Anne Applebaum, whose name I mistakenly put down here as Ann during the last week, has written another good article I'm happy to cite, that appeared at Slate, a couple of days ago. I will include here a taster to get you to read it (plus I will now learn to write Ann's, I'm sorry, Anne's name properly).
"This is the chaos that is foreign aid in Afghanistan, a place where every mistake ever made in every underdeveloped economy is now being repeated. This is a country in which all the best people are being hired away from the national government by the alphabet soup of aid agencies on the ground; in which the same alphabet soup of aid agencies is driving up real-estate and food prices; in which millions of dollars are squandered on dubious contractors, both local and foreign; in which the minister for rural development says he doesn't know what all the NATO reconstruction teams in rural districts do; in which the top U.N. official, given a mandate to coordinate the donors, says the donors don't respond to his attempts to coordinate them."
Since nowadays I'm recommending a lot of French literature (rather by accident than as a result of having a concept behind this), I will also point to Béatrice Pouligny's excellent article on the subject - it appeared in Security Dialogue. For some further reading there is, then, an Anglo-Saxon source as well, so nobody thinks I'm biased these days. Both sources back up Anne Applebaum's claim that indeed, these mistakes we're discussing are repeated mistakes.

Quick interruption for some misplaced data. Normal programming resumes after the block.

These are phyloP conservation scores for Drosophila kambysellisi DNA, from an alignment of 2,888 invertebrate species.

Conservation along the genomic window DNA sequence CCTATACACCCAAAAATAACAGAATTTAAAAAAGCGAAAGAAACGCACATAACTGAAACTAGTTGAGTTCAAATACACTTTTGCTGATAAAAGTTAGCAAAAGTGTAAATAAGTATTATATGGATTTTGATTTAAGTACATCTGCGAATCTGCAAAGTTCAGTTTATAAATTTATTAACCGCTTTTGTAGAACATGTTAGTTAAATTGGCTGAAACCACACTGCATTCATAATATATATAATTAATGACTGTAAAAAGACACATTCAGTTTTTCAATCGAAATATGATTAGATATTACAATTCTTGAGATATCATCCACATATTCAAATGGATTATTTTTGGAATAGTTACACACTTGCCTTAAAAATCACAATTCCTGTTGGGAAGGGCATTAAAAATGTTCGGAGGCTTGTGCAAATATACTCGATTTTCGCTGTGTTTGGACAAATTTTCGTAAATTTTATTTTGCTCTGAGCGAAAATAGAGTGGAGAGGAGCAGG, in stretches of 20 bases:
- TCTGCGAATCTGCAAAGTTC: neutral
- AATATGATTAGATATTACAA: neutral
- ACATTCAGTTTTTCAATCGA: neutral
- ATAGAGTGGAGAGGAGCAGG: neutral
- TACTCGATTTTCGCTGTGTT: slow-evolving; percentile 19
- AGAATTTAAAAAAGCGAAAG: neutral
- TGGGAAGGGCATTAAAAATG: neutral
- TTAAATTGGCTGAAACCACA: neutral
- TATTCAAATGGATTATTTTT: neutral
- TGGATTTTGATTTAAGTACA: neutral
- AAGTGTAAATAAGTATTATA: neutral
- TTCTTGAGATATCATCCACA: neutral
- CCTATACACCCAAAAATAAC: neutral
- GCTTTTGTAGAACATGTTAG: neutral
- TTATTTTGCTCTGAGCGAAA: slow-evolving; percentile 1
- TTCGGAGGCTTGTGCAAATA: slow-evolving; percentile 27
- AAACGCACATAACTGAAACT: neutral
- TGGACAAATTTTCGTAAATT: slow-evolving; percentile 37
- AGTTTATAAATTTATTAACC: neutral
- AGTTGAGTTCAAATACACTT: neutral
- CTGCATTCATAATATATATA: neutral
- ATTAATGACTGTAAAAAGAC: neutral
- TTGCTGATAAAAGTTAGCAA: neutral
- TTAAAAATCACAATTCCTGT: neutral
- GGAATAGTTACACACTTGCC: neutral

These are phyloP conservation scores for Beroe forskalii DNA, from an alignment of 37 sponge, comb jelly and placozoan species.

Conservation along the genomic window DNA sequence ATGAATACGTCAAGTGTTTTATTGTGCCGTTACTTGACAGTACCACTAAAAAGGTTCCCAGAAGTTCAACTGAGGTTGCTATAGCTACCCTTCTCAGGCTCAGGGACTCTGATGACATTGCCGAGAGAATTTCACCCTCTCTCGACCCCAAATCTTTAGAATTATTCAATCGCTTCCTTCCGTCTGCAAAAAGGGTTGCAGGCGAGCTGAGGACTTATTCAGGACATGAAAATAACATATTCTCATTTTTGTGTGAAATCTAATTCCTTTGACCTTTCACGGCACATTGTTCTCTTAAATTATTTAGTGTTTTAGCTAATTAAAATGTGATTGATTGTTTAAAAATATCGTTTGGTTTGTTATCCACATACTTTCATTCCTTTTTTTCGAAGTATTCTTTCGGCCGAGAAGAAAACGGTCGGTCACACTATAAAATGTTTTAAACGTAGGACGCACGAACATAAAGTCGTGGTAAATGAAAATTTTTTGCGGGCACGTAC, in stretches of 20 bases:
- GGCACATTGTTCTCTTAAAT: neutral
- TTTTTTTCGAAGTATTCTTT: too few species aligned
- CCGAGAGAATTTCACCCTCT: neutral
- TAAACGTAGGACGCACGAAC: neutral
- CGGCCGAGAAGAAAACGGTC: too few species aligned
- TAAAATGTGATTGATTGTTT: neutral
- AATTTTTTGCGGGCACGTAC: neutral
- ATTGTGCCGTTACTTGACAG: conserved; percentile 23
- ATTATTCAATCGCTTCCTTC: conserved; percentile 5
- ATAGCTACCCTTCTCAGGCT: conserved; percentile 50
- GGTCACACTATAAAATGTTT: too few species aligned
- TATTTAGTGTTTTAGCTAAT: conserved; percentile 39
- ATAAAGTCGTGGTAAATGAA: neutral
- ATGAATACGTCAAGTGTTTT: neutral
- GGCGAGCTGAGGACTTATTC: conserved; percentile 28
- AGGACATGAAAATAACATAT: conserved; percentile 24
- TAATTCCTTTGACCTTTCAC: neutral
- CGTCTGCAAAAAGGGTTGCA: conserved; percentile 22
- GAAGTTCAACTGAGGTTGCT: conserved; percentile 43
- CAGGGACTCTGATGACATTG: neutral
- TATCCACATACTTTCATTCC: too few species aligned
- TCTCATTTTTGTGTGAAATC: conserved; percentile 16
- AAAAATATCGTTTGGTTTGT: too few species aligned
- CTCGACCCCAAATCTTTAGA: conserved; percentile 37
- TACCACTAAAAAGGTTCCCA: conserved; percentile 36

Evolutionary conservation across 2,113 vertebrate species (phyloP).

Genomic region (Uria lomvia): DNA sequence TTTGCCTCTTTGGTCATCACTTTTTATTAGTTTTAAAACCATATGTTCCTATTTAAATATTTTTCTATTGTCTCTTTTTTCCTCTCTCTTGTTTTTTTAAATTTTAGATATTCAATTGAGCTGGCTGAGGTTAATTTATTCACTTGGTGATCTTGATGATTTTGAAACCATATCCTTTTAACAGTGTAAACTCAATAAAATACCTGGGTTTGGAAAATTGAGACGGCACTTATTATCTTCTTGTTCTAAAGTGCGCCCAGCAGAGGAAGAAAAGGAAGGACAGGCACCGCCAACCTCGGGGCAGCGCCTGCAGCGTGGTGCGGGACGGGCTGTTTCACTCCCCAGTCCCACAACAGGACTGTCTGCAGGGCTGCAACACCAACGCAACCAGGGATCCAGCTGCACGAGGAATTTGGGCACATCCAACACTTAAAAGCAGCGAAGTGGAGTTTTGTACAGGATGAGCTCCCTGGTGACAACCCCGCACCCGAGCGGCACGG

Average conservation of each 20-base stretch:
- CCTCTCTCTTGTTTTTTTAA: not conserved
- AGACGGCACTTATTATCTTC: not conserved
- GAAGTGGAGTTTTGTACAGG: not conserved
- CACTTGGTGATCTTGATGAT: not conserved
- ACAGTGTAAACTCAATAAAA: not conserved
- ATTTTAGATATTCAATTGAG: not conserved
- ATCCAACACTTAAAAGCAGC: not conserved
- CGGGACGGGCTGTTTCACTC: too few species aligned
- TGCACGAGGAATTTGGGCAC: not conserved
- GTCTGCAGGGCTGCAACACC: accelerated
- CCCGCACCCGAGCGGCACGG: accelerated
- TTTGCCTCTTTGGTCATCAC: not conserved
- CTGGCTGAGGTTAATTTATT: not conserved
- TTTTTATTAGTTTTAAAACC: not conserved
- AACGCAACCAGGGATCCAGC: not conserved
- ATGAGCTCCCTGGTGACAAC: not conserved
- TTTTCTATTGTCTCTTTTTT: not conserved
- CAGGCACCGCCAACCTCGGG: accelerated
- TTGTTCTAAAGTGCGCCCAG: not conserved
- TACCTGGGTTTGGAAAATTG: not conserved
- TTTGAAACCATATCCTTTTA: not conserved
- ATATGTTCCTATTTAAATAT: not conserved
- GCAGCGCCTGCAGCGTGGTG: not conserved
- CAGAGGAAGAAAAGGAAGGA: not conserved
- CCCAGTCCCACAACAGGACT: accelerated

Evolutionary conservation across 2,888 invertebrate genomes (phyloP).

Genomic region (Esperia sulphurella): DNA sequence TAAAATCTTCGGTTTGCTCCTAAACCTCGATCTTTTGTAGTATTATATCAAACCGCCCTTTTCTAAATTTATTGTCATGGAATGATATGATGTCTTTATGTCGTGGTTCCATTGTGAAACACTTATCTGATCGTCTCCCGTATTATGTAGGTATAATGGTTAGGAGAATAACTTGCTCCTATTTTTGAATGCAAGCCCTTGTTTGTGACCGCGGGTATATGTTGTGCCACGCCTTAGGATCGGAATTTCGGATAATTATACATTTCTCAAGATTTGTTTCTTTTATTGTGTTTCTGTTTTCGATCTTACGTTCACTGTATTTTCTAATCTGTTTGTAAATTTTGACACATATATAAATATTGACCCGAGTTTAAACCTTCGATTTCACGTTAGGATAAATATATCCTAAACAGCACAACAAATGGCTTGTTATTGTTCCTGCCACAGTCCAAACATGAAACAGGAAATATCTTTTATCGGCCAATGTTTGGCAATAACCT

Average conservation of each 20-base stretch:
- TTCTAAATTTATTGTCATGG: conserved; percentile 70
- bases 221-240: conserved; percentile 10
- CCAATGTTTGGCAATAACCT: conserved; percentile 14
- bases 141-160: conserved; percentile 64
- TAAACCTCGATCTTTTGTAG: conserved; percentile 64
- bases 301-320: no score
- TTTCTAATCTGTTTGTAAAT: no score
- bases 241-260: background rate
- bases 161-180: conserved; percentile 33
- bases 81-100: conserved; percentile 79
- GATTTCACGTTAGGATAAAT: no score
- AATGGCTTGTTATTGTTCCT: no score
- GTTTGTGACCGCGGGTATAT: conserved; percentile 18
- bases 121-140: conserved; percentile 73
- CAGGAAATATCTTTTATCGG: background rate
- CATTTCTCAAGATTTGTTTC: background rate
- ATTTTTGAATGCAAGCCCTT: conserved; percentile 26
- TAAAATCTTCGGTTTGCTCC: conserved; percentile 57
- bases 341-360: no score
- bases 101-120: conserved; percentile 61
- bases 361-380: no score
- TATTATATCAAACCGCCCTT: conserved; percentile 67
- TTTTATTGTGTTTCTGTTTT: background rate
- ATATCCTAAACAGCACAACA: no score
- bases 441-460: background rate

The promised recommended reading:
Béatrice Pouligny (2005): Civil Society and Post-Conflict Peacebuilding: Ambiguities of International Programmes Aimed at Building ‘New’ Societies. Security Dialogue, Vol. 36, No. 4, pp. 495-510.
Alexander Cooley and James Ron (2002): The NGO Scramble: Organizational Insecurity and the Political Economy of Transnational Action. International Security, Volume 27, Number 1, Summer 2002, pp. 5-39.